Thursday, June 16, 2016

The unraveling of Donald Trump

(Click image to enlarge)

It was a year ago today that Donald Trump announced he was running for president, saying among other things that he would stop illegal immigration from Mexico by building a "great wall" and make Mexico "pay for that wall.”

In the beginning Trump rallies drew large crowds, and his message was beamed to millions more thanks to $2 billion in free air time given to him by the cable news channels. His poll numbers soared.

But over the course of a year, Trump managed to insult scores of people including POWs, women, people with disabilities and journalists who asked him tough questions.

On Twitter, he's gone after hundreds of people calling them losers, total losers, lightweights, dummies, sad and pathetic.

But the large crowds he attracted in the beginning are now shrinking....and so are his poll numbers.

Trump's luster has dimmed....things are starting to unravel for the "Cheeto Jesus."

And the Republican leaders who initially supported him, now can't distance themselves quickly enough from the presumptive Republican nominee.

Late last night, veteran Republican consultant Rick Wilson blasted GOP leaders on Twitter, saying "you're covered in his stench."

And it gets worse for Trump.

Here's a small sampling of stories that popped up just today in my Facebook newsfeed:

Donald Trump doesn't brag about his poll numbers anymore, and no wonder
Donald Trump used to love nothing more than boasting about his poll numbers: His recitation of them was a staple of his campaign speeches.

There's little to boast about now.

A new Washington Post/ABC News survey finds the share of Americans with a negative view of Trump rose sharply since last month.

Half of Americans polled by CBS News disapproved of his response to the Orlando, Fla., shootings, and just one-quarter approved.

Trump Is His Party’s Cross to Bear
[Poll] numbers for Donald Trump are unprecedented and catastrophic. Seventy percent of registered voters have an unfavorable view of Trump (including 88 percent of nonwhites), divided between 14 percent who are “somewhat unfavorable” and a whopping 56 percent who are “strongly unfavorable.”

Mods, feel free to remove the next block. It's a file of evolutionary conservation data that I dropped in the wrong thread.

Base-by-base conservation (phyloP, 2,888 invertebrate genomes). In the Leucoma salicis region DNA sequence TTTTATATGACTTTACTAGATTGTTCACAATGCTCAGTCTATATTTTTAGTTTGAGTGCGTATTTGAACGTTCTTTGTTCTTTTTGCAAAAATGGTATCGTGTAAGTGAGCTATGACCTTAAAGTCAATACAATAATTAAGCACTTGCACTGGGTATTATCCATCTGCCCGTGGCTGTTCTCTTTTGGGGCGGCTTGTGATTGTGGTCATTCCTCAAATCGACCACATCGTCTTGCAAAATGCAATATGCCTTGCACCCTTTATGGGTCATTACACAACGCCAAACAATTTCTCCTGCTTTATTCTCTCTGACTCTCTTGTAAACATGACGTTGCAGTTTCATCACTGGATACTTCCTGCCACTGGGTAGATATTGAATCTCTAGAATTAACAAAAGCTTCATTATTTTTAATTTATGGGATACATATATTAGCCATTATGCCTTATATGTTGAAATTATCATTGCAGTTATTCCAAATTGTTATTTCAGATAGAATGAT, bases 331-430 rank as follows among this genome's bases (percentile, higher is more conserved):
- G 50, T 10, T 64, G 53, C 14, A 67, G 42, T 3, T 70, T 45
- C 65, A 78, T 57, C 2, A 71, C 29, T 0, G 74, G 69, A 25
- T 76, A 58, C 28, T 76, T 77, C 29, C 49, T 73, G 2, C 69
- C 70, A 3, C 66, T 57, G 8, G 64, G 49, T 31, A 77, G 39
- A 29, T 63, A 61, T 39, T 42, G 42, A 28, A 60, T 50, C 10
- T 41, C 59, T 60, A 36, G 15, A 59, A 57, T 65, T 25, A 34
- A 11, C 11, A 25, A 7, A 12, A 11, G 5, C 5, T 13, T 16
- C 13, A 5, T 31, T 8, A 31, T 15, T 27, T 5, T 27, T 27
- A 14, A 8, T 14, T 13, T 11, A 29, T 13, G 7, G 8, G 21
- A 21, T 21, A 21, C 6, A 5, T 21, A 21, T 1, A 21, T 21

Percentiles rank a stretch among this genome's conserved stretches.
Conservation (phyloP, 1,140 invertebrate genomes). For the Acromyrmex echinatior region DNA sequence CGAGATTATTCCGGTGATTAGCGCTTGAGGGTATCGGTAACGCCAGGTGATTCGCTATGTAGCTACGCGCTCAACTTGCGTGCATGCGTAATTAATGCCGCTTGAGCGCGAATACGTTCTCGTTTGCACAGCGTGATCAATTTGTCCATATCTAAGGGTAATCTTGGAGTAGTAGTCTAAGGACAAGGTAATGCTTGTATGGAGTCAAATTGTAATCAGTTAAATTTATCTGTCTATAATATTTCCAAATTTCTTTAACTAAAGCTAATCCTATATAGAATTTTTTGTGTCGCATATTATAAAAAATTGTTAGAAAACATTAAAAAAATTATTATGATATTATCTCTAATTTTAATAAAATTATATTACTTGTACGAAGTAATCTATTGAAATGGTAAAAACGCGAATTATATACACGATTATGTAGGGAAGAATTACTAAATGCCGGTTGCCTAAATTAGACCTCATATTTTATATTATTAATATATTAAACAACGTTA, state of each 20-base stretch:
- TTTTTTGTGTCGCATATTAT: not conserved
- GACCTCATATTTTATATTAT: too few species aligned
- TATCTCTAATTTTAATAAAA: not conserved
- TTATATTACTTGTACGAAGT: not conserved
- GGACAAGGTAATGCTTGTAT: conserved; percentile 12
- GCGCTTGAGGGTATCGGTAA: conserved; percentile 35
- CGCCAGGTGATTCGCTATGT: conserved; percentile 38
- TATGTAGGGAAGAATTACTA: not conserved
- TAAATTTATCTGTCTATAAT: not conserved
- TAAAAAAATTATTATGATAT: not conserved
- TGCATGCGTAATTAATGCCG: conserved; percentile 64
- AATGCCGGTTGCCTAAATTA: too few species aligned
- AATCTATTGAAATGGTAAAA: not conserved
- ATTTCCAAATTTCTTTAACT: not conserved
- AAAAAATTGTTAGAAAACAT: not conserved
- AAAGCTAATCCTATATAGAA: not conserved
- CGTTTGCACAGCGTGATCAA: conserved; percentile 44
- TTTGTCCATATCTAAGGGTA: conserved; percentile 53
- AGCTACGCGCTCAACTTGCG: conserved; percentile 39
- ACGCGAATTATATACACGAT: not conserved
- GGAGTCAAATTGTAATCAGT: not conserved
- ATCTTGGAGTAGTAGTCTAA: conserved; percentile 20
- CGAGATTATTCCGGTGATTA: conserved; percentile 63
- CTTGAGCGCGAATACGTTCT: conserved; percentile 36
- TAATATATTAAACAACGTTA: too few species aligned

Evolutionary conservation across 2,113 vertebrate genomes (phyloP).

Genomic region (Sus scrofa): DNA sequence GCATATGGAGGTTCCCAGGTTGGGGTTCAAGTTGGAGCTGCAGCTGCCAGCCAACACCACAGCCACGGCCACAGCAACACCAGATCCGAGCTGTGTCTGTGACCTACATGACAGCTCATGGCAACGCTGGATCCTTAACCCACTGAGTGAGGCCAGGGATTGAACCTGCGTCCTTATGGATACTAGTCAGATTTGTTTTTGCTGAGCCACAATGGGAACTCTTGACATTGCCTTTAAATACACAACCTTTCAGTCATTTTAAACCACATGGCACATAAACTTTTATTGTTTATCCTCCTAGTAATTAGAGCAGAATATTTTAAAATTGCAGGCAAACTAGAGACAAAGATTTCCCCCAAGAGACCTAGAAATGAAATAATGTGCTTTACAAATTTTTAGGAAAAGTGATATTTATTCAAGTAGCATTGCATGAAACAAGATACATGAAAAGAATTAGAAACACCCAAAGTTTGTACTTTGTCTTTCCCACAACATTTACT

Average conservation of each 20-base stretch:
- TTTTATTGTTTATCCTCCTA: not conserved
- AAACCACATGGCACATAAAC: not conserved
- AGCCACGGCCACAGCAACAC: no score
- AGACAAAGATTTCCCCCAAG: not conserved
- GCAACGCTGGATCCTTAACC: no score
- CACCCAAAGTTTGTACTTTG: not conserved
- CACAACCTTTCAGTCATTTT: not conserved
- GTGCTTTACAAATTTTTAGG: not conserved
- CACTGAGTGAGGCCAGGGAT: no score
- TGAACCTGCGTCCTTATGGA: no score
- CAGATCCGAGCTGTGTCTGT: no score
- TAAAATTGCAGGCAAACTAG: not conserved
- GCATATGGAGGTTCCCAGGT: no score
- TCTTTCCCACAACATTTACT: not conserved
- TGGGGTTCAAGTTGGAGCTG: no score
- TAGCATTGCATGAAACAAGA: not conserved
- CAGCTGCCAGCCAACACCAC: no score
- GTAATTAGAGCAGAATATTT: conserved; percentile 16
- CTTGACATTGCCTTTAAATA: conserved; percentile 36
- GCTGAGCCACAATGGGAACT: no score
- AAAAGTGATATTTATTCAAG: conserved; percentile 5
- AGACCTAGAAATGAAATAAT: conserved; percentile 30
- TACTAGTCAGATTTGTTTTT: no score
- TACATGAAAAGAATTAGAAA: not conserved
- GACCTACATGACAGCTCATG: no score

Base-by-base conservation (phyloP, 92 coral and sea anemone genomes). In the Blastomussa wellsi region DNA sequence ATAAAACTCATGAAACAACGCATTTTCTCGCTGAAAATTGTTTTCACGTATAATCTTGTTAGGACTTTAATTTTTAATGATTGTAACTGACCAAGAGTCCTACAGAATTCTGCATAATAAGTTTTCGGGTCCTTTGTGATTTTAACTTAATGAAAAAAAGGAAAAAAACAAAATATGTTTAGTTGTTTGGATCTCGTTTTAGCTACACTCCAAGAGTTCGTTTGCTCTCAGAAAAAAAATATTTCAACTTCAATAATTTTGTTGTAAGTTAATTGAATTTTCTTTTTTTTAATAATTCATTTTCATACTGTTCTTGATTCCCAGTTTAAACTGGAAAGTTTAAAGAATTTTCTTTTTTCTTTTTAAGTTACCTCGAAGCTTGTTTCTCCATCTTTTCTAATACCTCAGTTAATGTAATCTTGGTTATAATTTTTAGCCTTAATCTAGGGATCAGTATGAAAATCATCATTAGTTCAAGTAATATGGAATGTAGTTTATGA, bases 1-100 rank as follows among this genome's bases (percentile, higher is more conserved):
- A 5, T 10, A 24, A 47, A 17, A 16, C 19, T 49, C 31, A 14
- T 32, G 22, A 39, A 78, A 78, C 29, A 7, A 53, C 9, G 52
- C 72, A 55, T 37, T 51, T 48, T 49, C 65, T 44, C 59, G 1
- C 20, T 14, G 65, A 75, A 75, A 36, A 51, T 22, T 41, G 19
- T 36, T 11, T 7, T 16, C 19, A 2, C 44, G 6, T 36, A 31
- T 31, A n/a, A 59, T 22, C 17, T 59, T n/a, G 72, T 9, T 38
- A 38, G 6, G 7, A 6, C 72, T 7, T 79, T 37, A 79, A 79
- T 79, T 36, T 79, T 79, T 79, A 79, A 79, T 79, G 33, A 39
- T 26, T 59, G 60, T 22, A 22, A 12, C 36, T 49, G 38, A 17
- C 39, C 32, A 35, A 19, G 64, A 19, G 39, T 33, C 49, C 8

Trump’s relationship with RNC sours
In recent days, RNC Chairman Reince Priebus has privately grumbled that his advice doesn’t seem welcome with Trump, according to one RNC insider. Other party officials have expressed frustration that Trump’s campaign is trying to take too much control over a pair of fundraising committees with the party while adding little to the effort, according to campaign and party officials familiar with the relationship.

While Trump had promised Priebus that he would call two dozen top GOP donors, when RNC chief of staff Katie Walsh recently presented Trump with a list of more than 20 donors, he called only three before stopping, according to two sources familiar with the situation. It’s unclear whether he resumed the donor calls later.

Trump’s campaign hits a wall
Sen. Bob Corker (R-Tenn.) told reporters on Tuesday that he had been “discouraged by the direction” of Trump’s campaign and by his Monday address. “I did not think yesterday’s speech was the type of speech one would give who wants to lead this country through difficult times.”

Lessons of Hiroshima and Orlando
Trump is shooting from the hip, spraying insults 360 degrees, telling lies, stoking fears and making threats that many in our military and the F.B.I. would refuse to implement. If you Republican senators and congressmen support Trump for president, he will own you — and you will own everything he does. —Thomas L. Friedman June 15, 2016

Republicans Run From Donald Trump's Orlando Response
Senator Tim Scott, R-S.C., paused a moment after being asked by NBC News whether he had any thoughts on Trump's response to Orlando.

"You know…hmm," he said.

Then without another word, he walked onto the Senate floor.

Trump Is Looking for a Way Out
Donald Trump loves winning and hates losing, while Don Trump knows that running a smart campaign and beating Hillary Clinton means he’d inherit a job he has neither the qualifications nor the temperament to perform successfully. Don Trump wants to lose. He wants this campaign to be over so Donald Trump can go back to doing what he’s good at: promoting his personal brand and counting his money.

To me, that’s the best explanation for the loony “Mexican” judge comments and other unforced errors Trump has made since clinching the Republican presidential nomination. A man who wanted to win this election wouldn’t make these mistakes.

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